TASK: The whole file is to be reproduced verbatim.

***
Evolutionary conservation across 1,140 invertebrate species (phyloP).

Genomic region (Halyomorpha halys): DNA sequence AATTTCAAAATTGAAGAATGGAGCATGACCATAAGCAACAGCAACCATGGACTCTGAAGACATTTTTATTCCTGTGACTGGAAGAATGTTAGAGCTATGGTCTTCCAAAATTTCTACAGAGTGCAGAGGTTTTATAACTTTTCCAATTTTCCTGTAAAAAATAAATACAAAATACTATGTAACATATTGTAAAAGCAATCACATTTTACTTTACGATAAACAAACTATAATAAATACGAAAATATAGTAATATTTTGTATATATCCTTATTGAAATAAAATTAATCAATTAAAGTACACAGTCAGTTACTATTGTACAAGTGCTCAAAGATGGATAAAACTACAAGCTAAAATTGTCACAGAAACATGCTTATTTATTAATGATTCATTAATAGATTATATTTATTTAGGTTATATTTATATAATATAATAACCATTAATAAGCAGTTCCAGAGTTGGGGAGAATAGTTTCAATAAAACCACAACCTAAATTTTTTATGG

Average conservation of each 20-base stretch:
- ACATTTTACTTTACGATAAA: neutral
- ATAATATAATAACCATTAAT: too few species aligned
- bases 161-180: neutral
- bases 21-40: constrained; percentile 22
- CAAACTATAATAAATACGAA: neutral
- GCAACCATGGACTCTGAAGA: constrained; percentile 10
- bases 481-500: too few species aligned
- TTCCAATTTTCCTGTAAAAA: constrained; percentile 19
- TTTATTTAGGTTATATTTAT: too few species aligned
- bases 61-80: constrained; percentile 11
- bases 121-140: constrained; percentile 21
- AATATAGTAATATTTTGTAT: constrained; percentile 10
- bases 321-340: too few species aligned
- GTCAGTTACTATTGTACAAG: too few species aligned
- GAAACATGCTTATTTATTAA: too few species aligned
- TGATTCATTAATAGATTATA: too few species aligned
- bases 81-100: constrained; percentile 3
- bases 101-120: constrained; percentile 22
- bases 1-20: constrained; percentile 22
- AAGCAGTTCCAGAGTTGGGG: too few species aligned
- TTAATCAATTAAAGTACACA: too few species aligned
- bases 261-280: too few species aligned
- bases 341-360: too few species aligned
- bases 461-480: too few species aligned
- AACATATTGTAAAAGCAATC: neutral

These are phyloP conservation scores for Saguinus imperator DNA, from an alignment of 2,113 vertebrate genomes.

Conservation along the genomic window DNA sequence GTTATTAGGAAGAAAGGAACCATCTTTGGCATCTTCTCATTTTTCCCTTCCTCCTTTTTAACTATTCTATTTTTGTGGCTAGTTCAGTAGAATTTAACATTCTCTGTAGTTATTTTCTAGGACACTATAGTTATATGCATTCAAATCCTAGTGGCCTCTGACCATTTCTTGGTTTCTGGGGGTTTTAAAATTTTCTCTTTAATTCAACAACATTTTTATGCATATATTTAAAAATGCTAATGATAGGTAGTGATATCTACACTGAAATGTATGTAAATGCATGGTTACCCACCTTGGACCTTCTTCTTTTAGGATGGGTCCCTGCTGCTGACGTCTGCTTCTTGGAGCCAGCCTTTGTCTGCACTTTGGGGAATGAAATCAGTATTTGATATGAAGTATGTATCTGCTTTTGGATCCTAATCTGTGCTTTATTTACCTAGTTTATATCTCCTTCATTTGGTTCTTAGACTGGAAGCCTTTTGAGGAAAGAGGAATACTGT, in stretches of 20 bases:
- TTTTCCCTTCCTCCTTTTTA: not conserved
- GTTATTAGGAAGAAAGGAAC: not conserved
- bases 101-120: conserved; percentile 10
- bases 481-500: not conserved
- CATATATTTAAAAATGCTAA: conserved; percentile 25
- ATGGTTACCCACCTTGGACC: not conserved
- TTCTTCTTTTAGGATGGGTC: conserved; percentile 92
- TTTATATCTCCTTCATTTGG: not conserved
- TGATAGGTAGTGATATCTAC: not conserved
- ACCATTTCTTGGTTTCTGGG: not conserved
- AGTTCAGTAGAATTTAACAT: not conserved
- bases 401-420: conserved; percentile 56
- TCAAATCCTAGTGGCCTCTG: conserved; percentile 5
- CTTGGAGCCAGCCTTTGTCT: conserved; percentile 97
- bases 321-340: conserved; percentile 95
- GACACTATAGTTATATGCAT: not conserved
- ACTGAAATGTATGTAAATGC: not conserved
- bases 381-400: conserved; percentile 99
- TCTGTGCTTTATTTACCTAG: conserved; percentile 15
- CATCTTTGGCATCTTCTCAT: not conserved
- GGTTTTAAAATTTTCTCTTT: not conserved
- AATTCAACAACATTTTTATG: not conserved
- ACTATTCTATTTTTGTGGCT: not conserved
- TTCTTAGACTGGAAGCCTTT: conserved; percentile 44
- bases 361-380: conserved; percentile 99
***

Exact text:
Evolutionary conservation across 1,140 invertebrate species (phyloP).

Genomic region (Halyomorpha halys): DNA sequence AATTTCAAAATTGAAGAATGGAGCATGACCATAAGCAACAGCAACCATGGACTCTGAAGACATTTTTATTCCTGTGACTGGAAGAATGTTAGAGCTATGGTCTTCCAAAATTTCTACAGAGTGCAGAGGTTTTATAACTTTTCCAATTTTCCTGTAAAAAATAAATACAAAATACTATGTAACATATTGTAAAAGCAATCACATTTTACTTTACGATAAACAAACTATAATAAATACGAAAATATAGTAATATTTTGTATATATCCTTATTGAAATAAAATTAATCAATTAAAGTACACAGTCAGTTACTATTGTACAAGTGCTCAAAGATGGATAAAACTACAAGCTAAAATTGTCACAGAAACATGCTTATTTATTAATGATTCATTAATAGATTATATTTATTTAGGTTATATTTATATAATATAATAACCATTAATAAGCAGTTCCAGAGTTGGGGAGAATAGTTTCAATAAAACCACAACCTAAATTTTTTATGG

Average conservation of each 20-base stretch:
- ACATTTTACTTTACGATAAA: neutral
- ATAATATAATAACCATTAAT: too few species aligned
- bases 161-180: neutral
- bases 21-40: constrained; percentile 22
- CAAACTATAATAAATACGAA: neutral
- GCAACCATGGACTCTGAAGA: constrained; percentile 10
- bases 481-500: too few species aligned
- TTCCAATTTTCCTGTAAAAA: constrained; percentile 19
- TTTATTTAGGTTATATTTAT: too few species aligned
- bases 61-80: constrained; percentile 11
- bases 121-140: constrained; percentile 21
- AATATAGTAATATTTTGTAT: constrained; percentile 10
- bases 321-340: too few species aligned
- GTCAGTTACTATTGTACAAG: too few species aligned
- GAAACATGCTTATTTATTAA: too few species aligned
- TGATTCATTAATAGATTATA: too few species aligned
- bases 81-100: constrained; percentile 3
- bases 101-120: constrained; percentile 22
- bases 1-20: constrained; percentile 22
- AAGCAGTTCCAGAGTTGGGG: too few species aligned
- TTAATCAATTAAAGTACACA: too few species aligned
- bases 261-280: too few species aligned
- bases 341-360: too few species aligned
- bases 461-480: too few species aligned
- AACATATTGTAAAAGCAATC: neutral

These are phyloP conservation scores for Saguinus imperator DNA, from an alignment of 2,113 vertebrate genomes.

Conservation along the genomic window DNA sequence GTTATTAGGAAGAAAGGAACCATCTTTGGCATCTTCTCATTTTTCCCTTCCTCCTTTTTAACTATTCTATTTTTGTGGCTAGTTCAGTAGAATTTAACATTCTCTGTAGTTATTTTCTAGGACACTATAGTTATATGCATTCAAATCCTAGTGGCCTCTGACCATTTCTTGGTTTCTGGGGGTTTTAAAATTTTCTCTTTAATTCAACAACATTTTTATGCATATATTTAAAAATGCTAATGATAGGTAGTGATATCTACACTGAAATGTATGTAAATGCATGGTTACCCACCTTGGACCTTCTTCTTTTAGGATGGGTCCCTGCTGCTGACGTCTGCTTCTTGGAGCCAGCCTTTGTCTGCACTTTGGGGAATGAAATCAGTATTTGATATGAAGTATGTATCTGCTTTTGGATCCTAATCTGTGCTTTATTTACCTAGTTTATATCTCCTTCATTTGGTTCTTAGACTGGAAGCCTTTTGAGGAAAGAGGAATACTGT, in stretches of 20 bases:
- TTTTCCCTTCCTCCTTTTTA: not conserved
- GTTATTAGGAAGAAAGGAAC: not conserved
- bases 101-120: conserved; percentile 10
- bases 481-500: not conserved
- CATATATTTAAAAATGCTAA: conserved; percentile 25
- ATGGTTACCCACCTTGGACC: not conserved
- TTCTTCTTTTAGGATGGGTC: conserved; percentile 92
- TTTATATCTCCTTCATTTGG: not conserved
- TGATAGGTAGTGATATCTAC: not conserved
- ACCATTTCTTGGTTTCTGGG: not conserved
- AGTTCAGTAGAATTTAACAT: not conserved
- bases 401-420: conserved; percentile 56
- TCAAATCCTAGTGGCCTCTG: conserved; percentile 5
- CTTGGAGCCAGCCTTTGTCT: conserved; percentile 97
- bases 321-340: conserved; percentile 95
- GACACTATAGTTATATGCAT: not conserved
- ACTGAAATGTATGTAAATGC: not conserved
- bases 381-400: conserved; percentile 99
- TCTGTGCTTTATTTACCTAG: conserved; percentile 15
- CATCTTTGGCATCTTCTCAT: not conserved
- GGTTTTAAAATTTTCTCTTT: not conserved
- AATTCAACAACATTTTTATG: not conserved
- ACTATTCTATTTTTGTGGCT: not conserved
- TTCTTAGACTGGAAGCCTTT: conserved; percentile 44
- bases 361-380: conserved; percentile 99